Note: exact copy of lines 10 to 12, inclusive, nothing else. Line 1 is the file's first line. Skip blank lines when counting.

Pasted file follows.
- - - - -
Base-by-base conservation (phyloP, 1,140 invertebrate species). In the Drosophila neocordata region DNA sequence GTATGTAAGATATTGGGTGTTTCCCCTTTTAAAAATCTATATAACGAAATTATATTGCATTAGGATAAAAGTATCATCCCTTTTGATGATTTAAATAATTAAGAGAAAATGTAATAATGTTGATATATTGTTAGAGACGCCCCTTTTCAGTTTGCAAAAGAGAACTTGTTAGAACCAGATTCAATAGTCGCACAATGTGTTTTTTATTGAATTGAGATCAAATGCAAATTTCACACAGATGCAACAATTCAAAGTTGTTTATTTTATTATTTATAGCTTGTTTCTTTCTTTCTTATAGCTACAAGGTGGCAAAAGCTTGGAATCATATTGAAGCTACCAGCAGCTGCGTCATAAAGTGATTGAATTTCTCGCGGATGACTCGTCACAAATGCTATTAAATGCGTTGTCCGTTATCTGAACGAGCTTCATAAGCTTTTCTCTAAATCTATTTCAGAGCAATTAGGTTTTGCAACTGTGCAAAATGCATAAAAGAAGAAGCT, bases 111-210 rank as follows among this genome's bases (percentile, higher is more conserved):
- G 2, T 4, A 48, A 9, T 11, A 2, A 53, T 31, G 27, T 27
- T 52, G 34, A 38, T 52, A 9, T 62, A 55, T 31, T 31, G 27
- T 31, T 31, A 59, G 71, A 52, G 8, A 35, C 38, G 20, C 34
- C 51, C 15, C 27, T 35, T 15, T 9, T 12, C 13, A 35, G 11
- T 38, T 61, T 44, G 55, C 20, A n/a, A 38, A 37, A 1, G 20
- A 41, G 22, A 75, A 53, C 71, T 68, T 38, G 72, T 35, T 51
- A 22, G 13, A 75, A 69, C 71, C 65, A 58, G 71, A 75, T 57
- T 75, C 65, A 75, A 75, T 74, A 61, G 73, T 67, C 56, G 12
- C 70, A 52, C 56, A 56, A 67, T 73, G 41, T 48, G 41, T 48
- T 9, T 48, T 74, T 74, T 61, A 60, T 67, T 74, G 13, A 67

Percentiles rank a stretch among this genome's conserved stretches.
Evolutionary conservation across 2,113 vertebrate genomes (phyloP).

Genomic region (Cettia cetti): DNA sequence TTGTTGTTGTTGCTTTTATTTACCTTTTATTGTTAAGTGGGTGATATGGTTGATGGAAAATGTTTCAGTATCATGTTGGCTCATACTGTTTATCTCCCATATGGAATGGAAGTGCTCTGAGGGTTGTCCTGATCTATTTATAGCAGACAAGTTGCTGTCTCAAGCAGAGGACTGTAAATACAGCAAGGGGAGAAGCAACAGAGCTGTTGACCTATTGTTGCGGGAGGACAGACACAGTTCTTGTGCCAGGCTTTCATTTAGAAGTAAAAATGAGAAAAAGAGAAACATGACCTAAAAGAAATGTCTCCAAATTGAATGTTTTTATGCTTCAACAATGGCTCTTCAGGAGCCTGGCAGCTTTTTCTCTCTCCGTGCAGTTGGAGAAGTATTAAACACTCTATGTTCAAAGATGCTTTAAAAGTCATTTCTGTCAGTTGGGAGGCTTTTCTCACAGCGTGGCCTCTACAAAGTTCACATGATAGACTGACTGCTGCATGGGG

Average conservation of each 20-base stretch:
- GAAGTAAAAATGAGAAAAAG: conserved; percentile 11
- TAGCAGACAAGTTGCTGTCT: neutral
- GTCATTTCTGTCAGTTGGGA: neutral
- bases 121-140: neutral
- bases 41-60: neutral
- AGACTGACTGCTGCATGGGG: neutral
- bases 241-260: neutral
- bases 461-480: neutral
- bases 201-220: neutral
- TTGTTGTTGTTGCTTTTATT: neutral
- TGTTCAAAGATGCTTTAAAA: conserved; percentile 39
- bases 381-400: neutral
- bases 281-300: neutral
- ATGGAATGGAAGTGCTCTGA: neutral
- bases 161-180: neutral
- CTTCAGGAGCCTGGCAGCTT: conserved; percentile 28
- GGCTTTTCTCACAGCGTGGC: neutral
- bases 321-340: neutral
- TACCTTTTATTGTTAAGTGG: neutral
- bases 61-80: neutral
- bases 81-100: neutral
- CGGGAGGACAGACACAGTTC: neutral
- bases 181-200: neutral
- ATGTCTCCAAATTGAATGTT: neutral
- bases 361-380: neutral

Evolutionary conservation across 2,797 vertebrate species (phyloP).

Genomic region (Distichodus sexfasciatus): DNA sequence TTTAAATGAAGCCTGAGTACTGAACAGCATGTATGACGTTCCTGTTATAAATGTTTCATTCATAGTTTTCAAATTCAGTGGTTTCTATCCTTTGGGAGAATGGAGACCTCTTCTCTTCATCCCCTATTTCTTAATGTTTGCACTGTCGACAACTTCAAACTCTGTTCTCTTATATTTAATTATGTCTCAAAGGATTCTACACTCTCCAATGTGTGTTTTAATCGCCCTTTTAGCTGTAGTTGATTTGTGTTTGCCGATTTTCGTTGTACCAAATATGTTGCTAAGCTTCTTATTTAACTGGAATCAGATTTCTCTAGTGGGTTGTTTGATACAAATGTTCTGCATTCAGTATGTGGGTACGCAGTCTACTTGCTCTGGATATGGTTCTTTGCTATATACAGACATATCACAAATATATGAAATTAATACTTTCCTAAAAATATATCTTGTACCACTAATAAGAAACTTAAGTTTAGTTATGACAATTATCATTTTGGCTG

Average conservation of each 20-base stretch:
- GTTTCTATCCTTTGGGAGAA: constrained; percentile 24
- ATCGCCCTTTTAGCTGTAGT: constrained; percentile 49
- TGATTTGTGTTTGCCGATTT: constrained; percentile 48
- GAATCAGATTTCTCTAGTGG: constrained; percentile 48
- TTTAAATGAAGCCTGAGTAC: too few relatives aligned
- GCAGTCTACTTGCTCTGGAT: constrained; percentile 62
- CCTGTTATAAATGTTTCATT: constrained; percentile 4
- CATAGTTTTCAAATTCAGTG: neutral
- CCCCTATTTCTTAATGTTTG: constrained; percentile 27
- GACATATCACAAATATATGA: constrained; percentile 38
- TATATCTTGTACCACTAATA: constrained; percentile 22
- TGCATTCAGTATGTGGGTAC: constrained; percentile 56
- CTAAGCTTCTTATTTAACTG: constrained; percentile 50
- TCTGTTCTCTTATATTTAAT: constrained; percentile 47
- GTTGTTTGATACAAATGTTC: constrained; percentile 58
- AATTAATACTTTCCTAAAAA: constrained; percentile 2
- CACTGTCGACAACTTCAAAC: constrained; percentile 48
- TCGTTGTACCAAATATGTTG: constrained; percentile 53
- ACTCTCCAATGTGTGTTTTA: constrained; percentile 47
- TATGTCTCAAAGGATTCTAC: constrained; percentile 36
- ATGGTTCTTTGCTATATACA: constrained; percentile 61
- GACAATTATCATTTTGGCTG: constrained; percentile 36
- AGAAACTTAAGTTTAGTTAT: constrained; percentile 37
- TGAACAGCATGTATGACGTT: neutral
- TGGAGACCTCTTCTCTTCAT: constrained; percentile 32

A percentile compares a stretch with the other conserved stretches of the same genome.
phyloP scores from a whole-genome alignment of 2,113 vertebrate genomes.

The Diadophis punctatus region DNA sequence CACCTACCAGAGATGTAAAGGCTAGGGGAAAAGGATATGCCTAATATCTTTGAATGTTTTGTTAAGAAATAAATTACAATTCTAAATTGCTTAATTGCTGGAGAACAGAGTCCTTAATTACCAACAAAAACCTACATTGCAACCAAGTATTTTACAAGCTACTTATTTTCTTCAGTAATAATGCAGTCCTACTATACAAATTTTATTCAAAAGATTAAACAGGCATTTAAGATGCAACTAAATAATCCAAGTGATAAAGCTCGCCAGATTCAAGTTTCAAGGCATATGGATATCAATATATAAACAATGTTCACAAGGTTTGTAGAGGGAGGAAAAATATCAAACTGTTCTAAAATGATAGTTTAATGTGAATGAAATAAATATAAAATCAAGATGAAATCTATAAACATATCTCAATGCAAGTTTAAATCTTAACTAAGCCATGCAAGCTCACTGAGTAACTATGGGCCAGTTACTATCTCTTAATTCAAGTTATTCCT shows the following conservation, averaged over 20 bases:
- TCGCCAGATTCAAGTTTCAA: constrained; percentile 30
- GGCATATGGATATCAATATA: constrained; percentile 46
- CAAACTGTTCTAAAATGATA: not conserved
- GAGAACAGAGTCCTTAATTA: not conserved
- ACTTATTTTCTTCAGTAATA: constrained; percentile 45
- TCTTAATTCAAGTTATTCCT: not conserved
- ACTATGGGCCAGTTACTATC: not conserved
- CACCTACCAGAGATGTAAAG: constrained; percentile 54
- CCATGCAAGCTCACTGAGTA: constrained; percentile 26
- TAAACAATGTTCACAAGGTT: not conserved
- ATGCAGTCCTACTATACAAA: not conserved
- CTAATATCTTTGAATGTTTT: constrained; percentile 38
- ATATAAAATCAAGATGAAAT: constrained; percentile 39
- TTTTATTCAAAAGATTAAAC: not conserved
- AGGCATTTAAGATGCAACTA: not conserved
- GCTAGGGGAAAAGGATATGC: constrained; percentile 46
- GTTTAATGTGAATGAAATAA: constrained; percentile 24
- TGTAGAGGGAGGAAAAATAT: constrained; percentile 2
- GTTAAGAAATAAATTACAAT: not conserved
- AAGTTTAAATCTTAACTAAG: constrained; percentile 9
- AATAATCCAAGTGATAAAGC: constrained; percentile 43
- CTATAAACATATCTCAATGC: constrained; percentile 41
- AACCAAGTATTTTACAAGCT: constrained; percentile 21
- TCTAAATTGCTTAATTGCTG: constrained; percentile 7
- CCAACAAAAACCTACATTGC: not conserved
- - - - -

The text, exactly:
- C 70, A 52, C 56, A 56, A 67, T 73, G 41, T 48, G 41, T 48
- T 9, T 48, T 74, T 74, T 61, A 60, T 67, T 74, G 13, A 67

Percentiles rank a stretch among this genome's conserved stretches.